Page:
The prickly pear, or Opuntia, is taking over our rangelands!
Brought into Kenya’s Northern Laikipia territory over 40 years ago to be used as a live fence on ranches, the prickly pear has kept out trespassers and indicated land boundaries.
Today the prickly pear demonstrates a natural aggressiveness and occupies vast stretches of land, displacing pasture and taking over indigenous plants. The fruits produced by the cacti attract livestock and humans alike with their sweet flesh. This is part of the reason why the plant has spread like wildfire in such a short period of time.
Last year the Cochineal (Dactylopius coccus) a “super bug” that originates from South America and Mexico, was introduced in Laikipia. Many people hoped it would wipe out Opuntia. The cochineal is an insect specific to one species of prickly pear. It can heavily infest the prickly pear leaves, destroying the plant gradually until it finally dies.
The female inserts a tube into the pad, much like putting a straw into a soda. She sucks the plant dry. This is the way she obtains nourishment. She also secretes a white, web-like material over the plant for camouflage and to prevent the plant she is feeding on from drying out too quickly.
In April 2015, John Weller from Ol Jogi Conservancy, together with Dr. Arne Witt from the Centre for Agriculture and Biosciences (CABI), Prof. Geoffrey Wahungu, the Director General of NEMA, Laikipia local government, and community groups officially launched the first public release of the Cochineal insect after 2 years of intense trials.
But uptake of the Cochineal insect among ranches has been really slow, and the insect spreads even more slowly. Since prickly pear displaces natural vegetation and grasslands, what is the best thing to be done?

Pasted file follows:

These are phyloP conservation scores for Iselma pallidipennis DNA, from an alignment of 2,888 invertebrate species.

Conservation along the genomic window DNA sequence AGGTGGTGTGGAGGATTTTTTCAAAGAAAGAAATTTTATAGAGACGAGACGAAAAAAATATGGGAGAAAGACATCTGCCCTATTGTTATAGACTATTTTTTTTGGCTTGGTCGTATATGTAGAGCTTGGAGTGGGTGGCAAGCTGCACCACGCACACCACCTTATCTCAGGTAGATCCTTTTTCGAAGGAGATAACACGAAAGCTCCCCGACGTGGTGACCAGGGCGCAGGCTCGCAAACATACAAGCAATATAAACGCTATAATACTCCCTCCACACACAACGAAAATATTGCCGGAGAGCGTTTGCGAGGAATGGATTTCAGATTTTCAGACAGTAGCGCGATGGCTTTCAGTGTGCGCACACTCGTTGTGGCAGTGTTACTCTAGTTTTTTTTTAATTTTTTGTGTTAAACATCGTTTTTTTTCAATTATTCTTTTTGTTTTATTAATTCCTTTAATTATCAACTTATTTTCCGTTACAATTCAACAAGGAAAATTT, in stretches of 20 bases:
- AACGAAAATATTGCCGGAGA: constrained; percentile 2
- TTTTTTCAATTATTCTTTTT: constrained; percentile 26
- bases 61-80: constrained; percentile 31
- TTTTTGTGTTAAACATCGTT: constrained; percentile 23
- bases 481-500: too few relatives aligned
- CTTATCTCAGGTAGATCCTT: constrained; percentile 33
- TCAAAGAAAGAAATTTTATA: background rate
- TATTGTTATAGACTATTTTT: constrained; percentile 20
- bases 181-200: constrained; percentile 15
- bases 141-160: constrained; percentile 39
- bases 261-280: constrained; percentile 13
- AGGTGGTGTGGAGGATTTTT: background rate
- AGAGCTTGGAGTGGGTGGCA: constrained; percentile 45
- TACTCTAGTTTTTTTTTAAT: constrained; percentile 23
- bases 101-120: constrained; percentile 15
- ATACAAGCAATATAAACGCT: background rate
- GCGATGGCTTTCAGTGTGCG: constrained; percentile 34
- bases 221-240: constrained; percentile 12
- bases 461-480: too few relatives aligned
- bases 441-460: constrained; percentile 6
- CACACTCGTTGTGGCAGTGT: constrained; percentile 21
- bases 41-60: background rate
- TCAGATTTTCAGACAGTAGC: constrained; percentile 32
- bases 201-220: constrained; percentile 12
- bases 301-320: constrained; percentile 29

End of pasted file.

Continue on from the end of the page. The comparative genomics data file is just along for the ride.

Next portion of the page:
In a meeting held on February 2016, group ranches Musul, Ilmotiok, Ilpolei, Morupusi and Munishoi came together. With the participation of the Laikipia Wildlife Forum, Northern Rangelands Trust, the National Environmental Management Authority, Laikipia County Government, rangeland officers and representatives of Suiyan Ranch, the groups met under the leadership of the International Conservation Caucus Foundation supported by USAID, to discuss the manual removal of Opuntia. Using methods recommended by the County Government and tried and tested by ranch managers in Laikipia, the County pledged to support manual destruction trials under the new financial year budget through the ministry of Natural Resources.
Opuntia spreads remarkably fast especially when baboons and elephants move across the landscape. Livestock are affected if they eat the fruit of the Opuntia. Eating the prickly pear can destroy their digestive systems.
The negative impact to our lands from the cactus is undeniable. We must look at additional ways to reduce the effects of the plant on our grasslands, our livestock and our livelihoods. It is for this reason that additional solutions must be implemented to increase the rate at which the plant is destroyed.
Many species of invasive plants cost the County significant loss of grasslands and revenue from livestock. LWF plans to include invasive species management and eradication as part of its future rangelands management programming in Laikipia.